He said, I used to raise camels, sell the camel milk. Rhinos are more passive. Just keep it in the backyard.

I asked, Do they get angry?

He said, Only when the wind blows.

When I was a child, my Father told me a rhinoceros lived in the backyard, and pointing toward the window, he would say, Look out there. Do you see a white one or a black? Or is it a blue one with black markings?

I knew he always wanted to own a rhino of his own. Once he called the Big Animal Rescue people and asked if there might be a rhino available. I could hear him answering their questions: did he have a veterinarian who could vouch that he vaccinated his animals? Did he have a fenced yard? Were there other animals in the house? Did he have a soft bed for it or would it sleep on the couch? Would he walk it? Did he have references?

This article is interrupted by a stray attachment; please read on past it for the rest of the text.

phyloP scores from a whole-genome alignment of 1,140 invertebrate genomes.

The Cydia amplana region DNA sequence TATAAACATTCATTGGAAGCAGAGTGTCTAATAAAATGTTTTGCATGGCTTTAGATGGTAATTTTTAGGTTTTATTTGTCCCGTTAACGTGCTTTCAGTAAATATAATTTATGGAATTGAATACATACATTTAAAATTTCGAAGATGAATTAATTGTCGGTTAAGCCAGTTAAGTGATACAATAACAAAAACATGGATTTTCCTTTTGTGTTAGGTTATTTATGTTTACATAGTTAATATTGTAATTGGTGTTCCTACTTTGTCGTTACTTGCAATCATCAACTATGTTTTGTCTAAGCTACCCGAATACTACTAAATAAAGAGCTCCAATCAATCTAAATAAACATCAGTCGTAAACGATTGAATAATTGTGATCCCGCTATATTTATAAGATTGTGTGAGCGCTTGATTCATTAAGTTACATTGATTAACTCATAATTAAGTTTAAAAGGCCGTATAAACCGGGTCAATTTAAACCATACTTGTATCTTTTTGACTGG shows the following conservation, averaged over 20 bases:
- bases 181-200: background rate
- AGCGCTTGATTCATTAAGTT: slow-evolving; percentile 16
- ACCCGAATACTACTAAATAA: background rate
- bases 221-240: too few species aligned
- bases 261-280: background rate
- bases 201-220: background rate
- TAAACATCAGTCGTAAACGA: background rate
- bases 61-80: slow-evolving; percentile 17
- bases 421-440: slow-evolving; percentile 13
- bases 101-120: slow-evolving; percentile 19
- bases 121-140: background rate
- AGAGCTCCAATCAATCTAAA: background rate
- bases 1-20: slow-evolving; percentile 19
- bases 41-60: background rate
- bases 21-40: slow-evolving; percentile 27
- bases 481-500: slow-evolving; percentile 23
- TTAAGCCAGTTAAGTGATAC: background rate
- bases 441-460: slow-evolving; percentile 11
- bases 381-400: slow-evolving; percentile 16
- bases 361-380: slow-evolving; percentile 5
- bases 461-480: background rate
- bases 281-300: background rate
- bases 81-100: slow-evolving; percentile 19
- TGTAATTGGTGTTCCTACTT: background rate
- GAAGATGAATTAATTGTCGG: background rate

As I sat by him on his reading chair, he showed me old drawings of a rhinoceros painted on the cave walls of Chauvet, of horses running with buffalo, and of the places where shamans traced their hands in red-powder, making spots on the walls, framing the palm and fingers of a single hand, creating a red totem to tame the beasts. Father said I should read Pliny, the Elder, and he reached for that book. And once, his voice ever so serious, Father told the story about the King Manuel of Portugal who, in the summer of 1515, wanted to show his rhino to the Pope. The rhino had come to Lisbon in a wooden ship, and the King housed it near the palace. Father said the King brought it to a stadium to fight an elephant. Surely, everyone thought, the rhino with its fighting horn would win against a lumbering elephant. Father said that the King stood the beasts together and that someone had draped the rhino’s head and back in orange and yellow cloth with bangles. But the crowd in Lisbon cheered, and, said Father, the noise frightened the elephant and it ran from the arena and out into the hills. What is important here, my Father told me, leaning close, is that someone took time to draw the beast, its horn, the texture of the folds of skin. Someone translated it, is how my Father said it.